Cultural Corridors of South East Europe

Heritage by Country / Greece

Archaeological Sites of Mycenae and Tiryns

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Archaeological Sites of Mycenae and Tiryns

About the site

Corridor: Western Trans-Balkan Road
Country: Greece, Argolis
Type: Ancient Site, Fortress
Theme: Fortresses
World Heritage: Cultural Heritage
FortressesAncient SiteFortressCultural Heritage

The archaeological sites of Mycenae and Tiryns are the imposing ruins of the two greatest cities of the Mycenaean civilization, which dominated the eastern Mediterranean world from the 15th to the 12th century BC and played a vital role in the development of classical Greek culture. These two cities are indissolubly linked to the Homeric epics, the Iliad and the Odyssey, which have influenced European art and literature for more than three millennia.


Mycenae, the legendary home of the Atreides, is situated upon a small hill-top on the lower slopes of Euboea Mountain, between two of its peaks, on the road leading from the Argolic Gulf to the north (Corinth, Athens, etc.).
The site was inhabited since Neolithic times (about 4000 BC) but reached its peak during the Late Bronze Age (1350-1200 BC), giving its name to a civilization which spread throughout the Greek world. During that period, the acropolis was surrounded by massive "cyclopean" walls which were built in three stages (ca.1350, 1250 and 1225 BC) except on its SE flank where a steep ravine provided natural defense.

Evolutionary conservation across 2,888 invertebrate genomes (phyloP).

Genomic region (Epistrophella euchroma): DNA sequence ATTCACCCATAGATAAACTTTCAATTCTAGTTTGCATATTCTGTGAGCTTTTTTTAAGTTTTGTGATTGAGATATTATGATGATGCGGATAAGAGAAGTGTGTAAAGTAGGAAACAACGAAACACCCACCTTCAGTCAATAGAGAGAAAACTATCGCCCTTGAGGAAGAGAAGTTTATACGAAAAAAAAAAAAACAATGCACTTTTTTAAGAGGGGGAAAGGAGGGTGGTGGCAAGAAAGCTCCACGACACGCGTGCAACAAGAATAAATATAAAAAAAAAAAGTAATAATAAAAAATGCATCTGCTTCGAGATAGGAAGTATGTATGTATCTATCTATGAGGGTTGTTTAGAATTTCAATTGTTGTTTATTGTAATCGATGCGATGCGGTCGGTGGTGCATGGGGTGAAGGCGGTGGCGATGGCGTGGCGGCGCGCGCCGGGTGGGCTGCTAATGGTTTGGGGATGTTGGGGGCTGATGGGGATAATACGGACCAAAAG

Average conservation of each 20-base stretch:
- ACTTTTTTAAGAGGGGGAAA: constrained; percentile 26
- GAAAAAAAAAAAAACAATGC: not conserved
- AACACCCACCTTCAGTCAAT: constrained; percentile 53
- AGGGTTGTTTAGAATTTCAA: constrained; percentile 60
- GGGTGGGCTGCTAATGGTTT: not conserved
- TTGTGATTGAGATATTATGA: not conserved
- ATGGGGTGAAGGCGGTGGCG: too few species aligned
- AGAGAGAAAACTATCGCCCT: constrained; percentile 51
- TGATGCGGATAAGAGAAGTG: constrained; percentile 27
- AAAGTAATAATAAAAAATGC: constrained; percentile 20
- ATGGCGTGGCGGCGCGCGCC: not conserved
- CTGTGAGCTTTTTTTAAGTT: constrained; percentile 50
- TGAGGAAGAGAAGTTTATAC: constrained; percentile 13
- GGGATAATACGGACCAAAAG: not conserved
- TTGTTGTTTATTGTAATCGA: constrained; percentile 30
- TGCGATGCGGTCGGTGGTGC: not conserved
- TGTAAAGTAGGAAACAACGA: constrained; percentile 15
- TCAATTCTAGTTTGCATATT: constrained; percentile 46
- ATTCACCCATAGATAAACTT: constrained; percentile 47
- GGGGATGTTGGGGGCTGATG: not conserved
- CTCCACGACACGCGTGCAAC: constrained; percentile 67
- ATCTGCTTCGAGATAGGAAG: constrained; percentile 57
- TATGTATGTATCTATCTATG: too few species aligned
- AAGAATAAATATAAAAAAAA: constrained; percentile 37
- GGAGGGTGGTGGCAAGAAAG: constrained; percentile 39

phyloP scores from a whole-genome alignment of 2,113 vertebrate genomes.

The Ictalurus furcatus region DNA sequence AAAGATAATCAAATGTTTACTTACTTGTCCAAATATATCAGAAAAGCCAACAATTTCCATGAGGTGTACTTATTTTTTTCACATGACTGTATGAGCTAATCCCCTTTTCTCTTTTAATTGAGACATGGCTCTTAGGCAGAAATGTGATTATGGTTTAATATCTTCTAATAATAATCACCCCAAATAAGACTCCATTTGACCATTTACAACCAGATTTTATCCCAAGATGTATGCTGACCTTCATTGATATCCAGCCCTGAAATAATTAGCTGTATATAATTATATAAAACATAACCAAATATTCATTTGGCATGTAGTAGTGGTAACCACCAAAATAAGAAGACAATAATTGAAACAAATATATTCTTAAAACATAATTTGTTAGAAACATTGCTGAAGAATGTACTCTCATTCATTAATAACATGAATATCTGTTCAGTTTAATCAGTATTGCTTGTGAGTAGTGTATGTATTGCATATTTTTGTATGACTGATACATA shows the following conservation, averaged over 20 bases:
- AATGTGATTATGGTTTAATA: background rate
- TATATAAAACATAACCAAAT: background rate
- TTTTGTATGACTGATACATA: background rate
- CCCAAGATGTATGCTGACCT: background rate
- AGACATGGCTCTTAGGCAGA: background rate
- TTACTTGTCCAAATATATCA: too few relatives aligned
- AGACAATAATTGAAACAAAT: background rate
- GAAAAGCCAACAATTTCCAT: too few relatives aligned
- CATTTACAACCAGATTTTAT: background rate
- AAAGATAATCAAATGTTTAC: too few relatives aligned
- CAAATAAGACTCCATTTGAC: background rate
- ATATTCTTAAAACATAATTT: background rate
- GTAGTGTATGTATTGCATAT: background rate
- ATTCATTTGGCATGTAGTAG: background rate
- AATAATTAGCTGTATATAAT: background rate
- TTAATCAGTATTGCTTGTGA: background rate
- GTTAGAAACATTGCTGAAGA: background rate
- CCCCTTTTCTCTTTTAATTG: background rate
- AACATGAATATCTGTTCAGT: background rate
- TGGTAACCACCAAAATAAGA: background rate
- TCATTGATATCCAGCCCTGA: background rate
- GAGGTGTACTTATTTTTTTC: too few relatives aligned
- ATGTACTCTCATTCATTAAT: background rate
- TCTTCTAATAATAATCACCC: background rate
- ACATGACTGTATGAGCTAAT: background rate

A palace was built on the summit of the hill while towards the Argolic plain lay the wall - painted ‘’Cult Center’’, the main gate or "Lion Gate" and ‘’Grave Circle A’’ which contained the treasures now displayed at the National Archaeological Museum of Athens. On the NE side, a tunnel leading to a subterranean fountain was built in "cyclopean" masonry in around 1225 BC.

On the edge of the Argolic gulf, at a short distance from Nauplion, the Acropolis of Tiryns rises impressively on a rocky hill (16 m).
The earliest human occupation on the hill goes back to the Neolithic period (about 5000 BC). It was followed by successive settlements but their remains have been destroyed almost completely by the extensive construction arrangement of the Mycenaean age. Enough evidence survived from the settlement of the Early Bronze Age (2500-2000 BC) to prove the existence then of a series of apsidal houses arranged around a very huge circular building (diam. 28 m) on the summit of the hill.
The building of the fortification of the hill began during the 14th century BC and was completed at the end of the 13th century (Late Helladic IIIB period). The Cyclopaean walls which surround the Upper, Middle and Lower Citadel, have a total perimeter of approximately 750 m and a width between 4,50 and 7 m.

Expert network

Read more about Archaeological Sites of Mycenae and Tiryns at the Unesco World Heritage List.